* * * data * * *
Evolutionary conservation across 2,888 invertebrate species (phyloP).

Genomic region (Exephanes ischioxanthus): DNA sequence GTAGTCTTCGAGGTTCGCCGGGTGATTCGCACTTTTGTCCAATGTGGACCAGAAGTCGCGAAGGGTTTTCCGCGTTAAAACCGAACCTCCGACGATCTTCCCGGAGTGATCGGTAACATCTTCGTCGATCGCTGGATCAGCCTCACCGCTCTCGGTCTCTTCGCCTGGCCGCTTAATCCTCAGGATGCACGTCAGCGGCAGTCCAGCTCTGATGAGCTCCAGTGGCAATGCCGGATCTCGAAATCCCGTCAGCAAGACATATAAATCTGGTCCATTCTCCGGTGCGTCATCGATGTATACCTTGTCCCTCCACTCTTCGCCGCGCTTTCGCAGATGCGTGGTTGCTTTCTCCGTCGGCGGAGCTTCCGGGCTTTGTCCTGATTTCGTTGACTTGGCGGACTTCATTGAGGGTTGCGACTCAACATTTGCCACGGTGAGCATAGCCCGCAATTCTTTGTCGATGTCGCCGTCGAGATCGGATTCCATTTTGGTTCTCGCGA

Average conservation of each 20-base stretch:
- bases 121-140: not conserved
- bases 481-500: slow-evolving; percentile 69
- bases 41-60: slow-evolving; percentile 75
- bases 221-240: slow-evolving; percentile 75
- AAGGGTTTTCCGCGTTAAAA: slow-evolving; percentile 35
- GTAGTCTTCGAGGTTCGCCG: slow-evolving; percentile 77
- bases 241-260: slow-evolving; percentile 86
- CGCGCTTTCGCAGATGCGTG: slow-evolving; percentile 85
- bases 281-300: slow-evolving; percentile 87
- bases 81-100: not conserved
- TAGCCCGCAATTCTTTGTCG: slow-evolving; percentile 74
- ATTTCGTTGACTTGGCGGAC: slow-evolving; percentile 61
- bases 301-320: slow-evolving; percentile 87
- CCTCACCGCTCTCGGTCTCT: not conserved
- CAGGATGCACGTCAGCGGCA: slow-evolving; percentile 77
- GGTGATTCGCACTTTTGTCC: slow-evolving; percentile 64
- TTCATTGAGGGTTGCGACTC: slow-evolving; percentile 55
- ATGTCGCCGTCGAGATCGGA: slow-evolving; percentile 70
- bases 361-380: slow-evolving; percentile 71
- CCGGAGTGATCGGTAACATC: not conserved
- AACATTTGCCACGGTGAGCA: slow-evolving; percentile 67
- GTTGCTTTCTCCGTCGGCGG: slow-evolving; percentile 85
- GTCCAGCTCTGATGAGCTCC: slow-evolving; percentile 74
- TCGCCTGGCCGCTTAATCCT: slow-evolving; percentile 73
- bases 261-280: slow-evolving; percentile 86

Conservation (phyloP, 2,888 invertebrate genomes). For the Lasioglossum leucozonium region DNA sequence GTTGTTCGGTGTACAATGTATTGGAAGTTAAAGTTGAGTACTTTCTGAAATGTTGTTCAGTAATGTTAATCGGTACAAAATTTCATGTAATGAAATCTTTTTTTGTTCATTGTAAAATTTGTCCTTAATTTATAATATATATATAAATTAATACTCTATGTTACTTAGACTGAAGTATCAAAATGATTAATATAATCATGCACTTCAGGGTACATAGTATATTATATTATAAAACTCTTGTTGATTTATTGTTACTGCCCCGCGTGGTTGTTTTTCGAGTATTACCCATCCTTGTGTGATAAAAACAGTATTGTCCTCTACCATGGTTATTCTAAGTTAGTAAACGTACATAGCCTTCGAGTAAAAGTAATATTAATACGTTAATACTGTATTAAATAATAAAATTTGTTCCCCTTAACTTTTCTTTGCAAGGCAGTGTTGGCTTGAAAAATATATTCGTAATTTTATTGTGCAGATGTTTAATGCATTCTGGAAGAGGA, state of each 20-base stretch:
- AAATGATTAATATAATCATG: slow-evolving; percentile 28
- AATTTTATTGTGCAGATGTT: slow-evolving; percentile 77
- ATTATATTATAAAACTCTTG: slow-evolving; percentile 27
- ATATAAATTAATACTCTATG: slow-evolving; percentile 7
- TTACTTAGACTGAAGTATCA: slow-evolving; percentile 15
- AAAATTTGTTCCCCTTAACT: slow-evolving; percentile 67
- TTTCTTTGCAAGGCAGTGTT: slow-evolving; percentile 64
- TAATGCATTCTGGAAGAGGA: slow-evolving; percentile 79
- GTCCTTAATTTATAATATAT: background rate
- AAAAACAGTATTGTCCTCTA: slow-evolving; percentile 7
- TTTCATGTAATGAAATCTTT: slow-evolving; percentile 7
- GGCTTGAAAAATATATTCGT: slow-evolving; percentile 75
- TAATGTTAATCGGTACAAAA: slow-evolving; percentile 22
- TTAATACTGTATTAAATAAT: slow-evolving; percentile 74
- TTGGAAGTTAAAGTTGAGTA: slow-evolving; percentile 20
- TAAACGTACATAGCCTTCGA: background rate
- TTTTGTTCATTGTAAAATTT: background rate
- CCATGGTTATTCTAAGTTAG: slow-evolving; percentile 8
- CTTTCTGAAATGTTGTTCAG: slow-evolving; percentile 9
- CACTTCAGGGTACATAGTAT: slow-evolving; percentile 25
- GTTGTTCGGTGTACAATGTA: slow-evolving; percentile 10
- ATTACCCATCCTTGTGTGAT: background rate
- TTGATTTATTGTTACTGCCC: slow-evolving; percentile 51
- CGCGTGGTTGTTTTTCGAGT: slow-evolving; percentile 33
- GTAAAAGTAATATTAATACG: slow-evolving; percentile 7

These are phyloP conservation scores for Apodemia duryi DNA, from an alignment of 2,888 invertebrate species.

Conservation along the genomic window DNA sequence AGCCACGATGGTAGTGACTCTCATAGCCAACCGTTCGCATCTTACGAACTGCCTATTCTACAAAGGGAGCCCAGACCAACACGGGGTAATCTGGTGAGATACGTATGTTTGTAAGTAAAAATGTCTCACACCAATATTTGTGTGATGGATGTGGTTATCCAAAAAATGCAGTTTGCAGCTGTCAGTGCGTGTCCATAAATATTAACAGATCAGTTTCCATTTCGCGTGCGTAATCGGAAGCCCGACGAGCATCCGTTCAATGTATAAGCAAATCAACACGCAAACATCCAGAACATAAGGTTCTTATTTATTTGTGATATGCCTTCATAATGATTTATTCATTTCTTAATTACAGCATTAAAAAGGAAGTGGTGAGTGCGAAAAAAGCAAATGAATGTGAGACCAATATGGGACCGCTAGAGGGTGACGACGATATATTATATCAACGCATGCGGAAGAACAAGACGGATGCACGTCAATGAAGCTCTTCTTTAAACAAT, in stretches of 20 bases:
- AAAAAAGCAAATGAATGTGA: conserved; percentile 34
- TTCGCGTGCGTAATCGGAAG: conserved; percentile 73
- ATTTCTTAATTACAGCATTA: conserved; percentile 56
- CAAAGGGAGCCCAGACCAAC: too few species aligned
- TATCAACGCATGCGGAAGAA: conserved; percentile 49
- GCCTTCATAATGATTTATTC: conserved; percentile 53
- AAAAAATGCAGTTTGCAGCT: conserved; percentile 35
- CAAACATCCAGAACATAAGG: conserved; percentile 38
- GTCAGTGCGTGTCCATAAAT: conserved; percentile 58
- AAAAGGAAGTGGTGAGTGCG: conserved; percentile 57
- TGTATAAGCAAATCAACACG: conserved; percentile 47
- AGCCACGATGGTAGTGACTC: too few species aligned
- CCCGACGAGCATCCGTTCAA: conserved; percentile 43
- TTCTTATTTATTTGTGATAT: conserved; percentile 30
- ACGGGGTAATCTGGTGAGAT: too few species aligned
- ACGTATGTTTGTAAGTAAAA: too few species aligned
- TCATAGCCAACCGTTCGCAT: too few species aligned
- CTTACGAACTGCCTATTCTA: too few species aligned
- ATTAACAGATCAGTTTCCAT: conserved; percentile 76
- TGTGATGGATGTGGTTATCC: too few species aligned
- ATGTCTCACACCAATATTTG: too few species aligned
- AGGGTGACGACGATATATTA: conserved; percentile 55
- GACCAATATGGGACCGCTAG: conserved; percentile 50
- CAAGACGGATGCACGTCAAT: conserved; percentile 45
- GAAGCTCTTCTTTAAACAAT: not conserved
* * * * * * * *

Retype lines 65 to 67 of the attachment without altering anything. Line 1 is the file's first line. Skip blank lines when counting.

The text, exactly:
- GTCAGTGCGTGTCCATAAAT: conserved; percentile 58
- AAAAGGAAGTGGTGAGTGCG: conserved; percentile 57
- TGTATAAGCAAATCAACACG: conserved; percentile 47